So it’s 3 in the morning. What else to do other than start rattling out thoughts for a blog more or less abandoned since the advent of having… an actual job. Obviously. But my fellow countryfolk north of the wall just made a fairly bold constitutional statement, which I’m eminently pleased to say fell favourably for those with any vestige of a rational mind.
The Union will remain.
Clearly, this issue isn’t over however. Crass chancers like Alex Salmond and Nicola Sturgeon are two a penny and if it’s not them in five or ten years time, it’ll be the next generation trying to lead Scotland by the nose into a cataclysm of redundant sentiment and needless division.
As emphatic as the results of yesterday’s referendum are currently appearing to be, albeit with most districts still to declare, this rankling little agenda of nationalism isn’t without some vigour. Something I think is a shame, because I might go so far to say that it’s all bull. Not the notions of self-determination and democracy, or giving Scots the opportunity to express an opinion on their nation’s fate, but the actual substance of the SNP and the frankly nauseating dishonesty of their campaign.
I wasn’t allowed to vote. I live in London, although my father still lives in Edinburgh and I have lived in Scotland in the past. The first black mark against the basic integrity of the Yes campaign. Salmond can publicly rationalise his decision to exclude non-domiciled Scots all he wants, but the truth of the matter is clear. The numbers never panned out for him were I and the hundreds of thousands of other outward looking Scots included.
But this vague form of gerrymandering wasn’t enough. So the SNP had to include voters over the age of only 16 in the hope that undeveloped minds would be easier to appeal to in the manner they knew would be most effective in advancing the cause. Emotion and the leveraging of dissatisfaction.
To hell with complexity and empirical evidence to back the raft of claims that Scotland would undoubtedly thrive, despite the raised voices of concern and caution against basically every one of those claims. Westminster isn’t implicitly serving every one of Scotland’s professed needs in terms of political and social identity, so let’s just piss off into the sunset, undoing over three centuries of a union that unquestionably brought stability and a long era of prosperity to the Isles.
What Salmond and company have done is so audacious that it might actually be impressive if it weren’t also preposterously reckless. Asking a nation to take a leap of faith into the unknown is… insane. It was insane. Romanticism be damned, this is the lives and livelihoods and well-being of millions of people potentially at jeopardy for the sake of a politician’s gambit.
Currency union? We’ll figure it out. Lifespan of the resource that would theoretically underpin the Scottish economy for generations? Inflate it, how can important can that be. Can we realistically and adequately fund our own healthcare and education systems based on an independent Scotland’s tax haul? Errr, sure why the hell not! What about the sensitivity and logistical and diplomatic burden of, say, redistributing shared military assets including Trident? And so on…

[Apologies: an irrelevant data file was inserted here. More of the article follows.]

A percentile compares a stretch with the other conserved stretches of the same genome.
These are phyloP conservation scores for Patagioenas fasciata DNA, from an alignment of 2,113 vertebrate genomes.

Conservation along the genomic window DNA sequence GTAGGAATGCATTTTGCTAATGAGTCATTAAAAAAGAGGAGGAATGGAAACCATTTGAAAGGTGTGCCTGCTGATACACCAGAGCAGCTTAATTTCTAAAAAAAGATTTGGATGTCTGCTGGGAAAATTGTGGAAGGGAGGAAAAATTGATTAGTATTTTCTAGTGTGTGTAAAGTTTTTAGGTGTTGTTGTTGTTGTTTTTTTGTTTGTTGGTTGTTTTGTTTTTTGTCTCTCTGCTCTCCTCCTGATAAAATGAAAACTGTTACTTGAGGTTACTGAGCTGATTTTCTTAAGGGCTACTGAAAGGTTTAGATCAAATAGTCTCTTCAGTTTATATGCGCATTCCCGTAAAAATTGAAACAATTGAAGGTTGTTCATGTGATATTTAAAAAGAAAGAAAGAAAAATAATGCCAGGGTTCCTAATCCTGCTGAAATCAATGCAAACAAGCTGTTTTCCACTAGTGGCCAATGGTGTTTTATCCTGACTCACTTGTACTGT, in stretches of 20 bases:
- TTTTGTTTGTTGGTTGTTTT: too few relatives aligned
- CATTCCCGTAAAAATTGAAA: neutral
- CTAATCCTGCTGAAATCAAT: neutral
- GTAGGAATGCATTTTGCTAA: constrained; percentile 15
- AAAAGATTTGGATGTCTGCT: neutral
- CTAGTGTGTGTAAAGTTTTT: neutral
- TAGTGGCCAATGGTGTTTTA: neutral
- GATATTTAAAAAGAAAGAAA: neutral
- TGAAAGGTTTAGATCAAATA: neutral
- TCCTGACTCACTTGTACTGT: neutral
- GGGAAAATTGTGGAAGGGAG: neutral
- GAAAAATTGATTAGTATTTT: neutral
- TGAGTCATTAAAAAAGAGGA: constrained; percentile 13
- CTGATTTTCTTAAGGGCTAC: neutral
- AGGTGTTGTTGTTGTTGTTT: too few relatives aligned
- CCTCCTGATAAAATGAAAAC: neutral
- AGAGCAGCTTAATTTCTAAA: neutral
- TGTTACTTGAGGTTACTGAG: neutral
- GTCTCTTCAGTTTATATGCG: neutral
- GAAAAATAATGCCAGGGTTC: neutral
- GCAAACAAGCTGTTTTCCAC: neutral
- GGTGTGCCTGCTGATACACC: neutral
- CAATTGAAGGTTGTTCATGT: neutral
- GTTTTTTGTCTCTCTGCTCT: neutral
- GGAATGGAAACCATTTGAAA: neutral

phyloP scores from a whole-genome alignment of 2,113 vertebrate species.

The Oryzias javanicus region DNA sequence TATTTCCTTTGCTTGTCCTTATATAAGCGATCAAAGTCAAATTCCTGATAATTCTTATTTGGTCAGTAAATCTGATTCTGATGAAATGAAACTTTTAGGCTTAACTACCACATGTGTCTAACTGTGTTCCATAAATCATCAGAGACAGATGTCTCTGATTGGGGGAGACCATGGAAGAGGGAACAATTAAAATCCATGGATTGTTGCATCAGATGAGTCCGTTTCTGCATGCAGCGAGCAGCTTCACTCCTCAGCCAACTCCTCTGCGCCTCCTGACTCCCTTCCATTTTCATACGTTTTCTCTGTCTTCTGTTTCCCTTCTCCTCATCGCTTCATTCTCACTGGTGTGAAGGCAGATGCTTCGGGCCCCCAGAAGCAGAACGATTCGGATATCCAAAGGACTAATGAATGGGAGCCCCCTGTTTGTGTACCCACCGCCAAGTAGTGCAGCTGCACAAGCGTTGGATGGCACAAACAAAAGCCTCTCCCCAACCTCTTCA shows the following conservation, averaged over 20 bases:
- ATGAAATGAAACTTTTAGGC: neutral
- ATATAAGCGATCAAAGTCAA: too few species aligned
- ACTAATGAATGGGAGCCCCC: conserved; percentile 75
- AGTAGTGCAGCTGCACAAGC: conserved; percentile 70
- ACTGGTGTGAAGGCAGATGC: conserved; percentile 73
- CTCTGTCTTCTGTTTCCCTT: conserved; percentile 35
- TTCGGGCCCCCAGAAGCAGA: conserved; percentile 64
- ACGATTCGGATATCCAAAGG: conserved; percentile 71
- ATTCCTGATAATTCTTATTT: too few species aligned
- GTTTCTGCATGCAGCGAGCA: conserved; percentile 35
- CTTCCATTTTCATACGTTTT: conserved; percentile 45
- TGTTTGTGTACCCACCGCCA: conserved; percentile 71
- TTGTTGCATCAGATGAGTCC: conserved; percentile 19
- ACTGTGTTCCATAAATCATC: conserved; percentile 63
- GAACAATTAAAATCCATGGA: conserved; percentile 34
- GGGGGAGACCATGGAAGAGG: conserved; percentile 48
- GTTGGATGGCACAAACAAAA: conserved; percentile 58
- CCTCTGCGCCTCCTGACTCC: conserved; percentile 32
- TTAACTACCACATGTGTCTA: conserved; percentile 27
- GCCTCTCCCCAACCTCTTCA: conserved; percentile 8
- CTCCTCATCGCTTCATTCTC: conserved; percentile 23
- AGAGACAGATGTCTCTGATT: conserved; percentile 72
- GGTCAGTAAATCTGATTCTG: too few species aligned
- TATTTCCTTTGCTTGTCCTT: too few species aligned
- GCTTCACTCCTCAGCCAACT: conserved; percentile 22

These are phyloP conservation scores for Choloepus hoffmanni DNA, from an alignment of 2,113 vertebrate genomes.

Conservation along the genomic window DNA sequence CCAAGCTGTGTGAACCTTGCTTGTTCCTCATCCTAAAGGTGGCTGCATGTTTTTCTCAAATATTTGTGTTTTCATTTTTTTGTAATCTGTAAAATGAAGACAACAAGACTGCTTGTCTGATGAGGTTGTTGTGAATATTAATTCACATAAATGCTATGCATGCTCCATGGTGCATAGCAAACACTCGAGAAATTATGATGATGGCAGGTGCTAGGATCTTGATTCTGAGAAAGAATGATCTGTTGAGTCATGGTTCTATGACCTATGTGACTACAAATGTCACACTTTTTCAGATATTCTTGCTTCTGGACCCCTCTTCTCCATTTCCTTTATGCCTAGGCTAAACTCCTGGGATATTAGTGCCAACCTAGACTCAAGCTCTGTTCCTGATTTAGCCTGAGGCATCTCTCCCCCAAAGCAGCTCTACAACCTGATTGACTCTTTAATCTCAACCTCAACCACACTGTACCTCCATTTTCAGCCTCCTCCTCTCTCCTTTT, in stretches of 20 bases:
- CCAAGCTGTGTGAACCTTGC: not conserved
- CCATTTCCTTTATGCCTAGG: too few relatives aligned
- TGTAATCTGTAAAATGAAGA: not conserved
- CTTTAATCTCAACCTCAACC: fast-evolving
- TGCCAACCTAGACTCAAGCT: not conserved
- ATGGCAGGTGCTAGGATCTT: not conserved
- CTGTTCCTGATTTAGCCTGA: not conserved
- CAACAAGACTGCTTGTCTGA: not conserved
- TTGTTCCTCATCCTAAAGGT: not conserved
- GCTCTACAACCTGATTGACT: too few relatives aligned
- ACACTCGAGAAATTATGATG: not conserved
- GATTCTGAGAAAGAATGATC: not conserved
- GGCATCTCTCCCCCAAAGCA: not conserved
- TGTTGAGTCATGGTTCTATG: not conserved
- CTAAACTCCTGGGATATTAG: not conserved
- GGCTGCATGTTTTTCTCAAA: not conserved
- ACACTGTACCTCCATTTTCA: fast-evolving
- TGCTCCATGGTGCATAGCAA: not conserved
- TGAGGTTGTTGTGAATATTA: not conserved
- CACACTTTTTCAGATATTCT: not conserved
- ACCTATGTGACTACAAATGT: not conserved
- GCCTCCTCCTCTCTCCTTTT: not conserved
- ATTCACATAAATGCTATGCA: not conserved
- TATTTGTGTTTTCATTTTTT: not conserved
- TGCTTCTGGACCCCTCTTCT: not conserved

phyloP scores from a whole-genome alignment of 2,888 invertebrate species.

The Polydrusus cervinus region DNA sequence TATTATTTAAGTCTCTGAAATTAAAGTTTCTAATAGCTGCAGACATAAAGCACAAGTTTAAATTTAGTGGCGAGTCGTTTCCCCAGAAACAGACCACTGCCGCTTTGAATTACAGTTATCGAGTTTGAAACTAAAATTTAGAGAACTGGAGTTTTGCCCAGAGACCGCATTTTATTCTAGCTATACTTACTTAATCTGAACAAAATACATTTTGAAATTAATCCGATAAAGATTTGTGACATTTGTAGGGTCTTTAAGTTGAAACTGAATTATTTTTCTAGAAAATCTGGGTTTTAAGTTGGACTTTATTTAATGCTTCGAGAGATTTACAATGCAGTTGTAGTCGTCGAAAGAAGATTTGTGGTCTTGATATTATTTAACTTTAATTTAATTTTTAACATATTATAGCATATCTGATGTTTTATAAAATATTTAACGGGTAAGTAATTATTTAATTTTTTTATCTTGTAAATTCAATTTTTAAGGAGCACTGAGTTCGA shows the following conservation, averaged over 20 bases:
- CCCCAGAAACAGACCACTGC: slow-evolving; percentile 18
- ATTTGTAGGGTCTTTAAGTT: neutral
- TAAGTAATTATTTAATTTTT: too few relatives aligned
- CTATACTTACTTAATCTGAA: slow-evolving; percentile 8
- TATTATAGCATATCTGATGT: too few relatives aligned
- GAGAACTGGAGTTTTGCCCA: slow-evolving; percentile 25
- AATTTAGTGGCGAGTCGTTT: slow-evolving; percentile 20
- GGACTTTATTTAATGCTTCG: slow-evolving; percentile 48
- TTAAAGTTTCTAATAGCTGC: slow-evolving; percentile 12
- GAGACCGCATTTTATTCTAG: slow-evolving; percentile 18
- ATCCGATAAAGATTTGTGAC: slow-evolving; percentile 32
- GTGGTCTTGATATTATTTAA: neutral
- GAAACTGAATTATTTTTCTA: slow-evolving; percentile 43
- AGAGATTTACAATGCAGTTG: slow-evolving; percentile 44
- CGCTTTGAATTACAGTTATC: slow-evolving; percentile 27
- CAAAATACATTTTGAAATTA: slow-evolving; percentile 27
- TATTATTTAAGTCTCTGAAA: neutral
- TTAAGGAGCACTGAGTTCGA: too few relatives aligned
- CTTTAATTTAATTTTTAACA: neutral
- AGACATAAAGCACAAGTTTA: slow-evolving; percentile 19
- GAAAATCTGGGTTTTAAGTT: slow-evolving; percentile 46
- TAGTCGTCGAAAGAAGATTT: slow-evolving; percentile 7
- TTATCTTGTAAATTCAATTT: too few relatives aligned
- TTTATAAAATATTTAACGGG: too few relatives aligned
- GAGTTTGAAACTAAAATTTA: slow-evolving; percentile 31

Like a petulant adolescent Salmond swatted away these legitimate questions as pessimism, sure signs that the institutions of the UK and broader global community had it out for the dreams of a small nation that only wanted to govern itself. It still utterly astonishes me.
So why am I ranting after the fact? And why I am being so entirely negative, you might wail? Or not, as who the hell is reading this anyway. Because the issue isn’t dead and buried. I daresay Scots independence is a bit like our favourite Black Knight, and likely can’t be killed whatever murderous blow it’s dealt. I would also counter that far from being negative, I’m simply being ruthlessly pragmatic. I mean, as mentioned… it’s only a nation we’re talking about here. Recall momentarily that thing called cruel reality would you? Hate to say it but the world at large doesn’t necessarily give a shit about Scotland and it’s dreams. Sink or swim chum.
Moreover though, it may surprise you to know that I rooted my hope that Scotland would stay in the United Kingdom out of a sense of optimism and pride. The No campaign may go down in the history books as a pathetically conceived beast as far as strategy went, and yes John Oliver nailed it when he said “Better Together” sounds like the anaemic rationale of a couple who haven’t the energy to bother breaking up, but they were pretty exclusively in the right as far as I was concerned.
The UK is a good thing. I won’t launch into an impassioned speech in support of it, see anyone from Gordon Brown or Bob Geldof or any number of public figures who have done the rounds this last week. Anything that closely and positively ties nations together, especially over existing bonds of culture and history, is worth defending.
Don’t call it rigid or antiquated. It has in fact just evolved yet again. The coming months will see further powers and control divested into the Scottish parliament, if the party leaders weren’t speaking total lies. I’m a happy chap for now. Although I hope that Scotland stays with the team for as long as the course of history permits, I would say that the next time the conversation arises, and it will, all Scots deserve a more honest, and plainly better, enterprise than the SNP to lead the charge.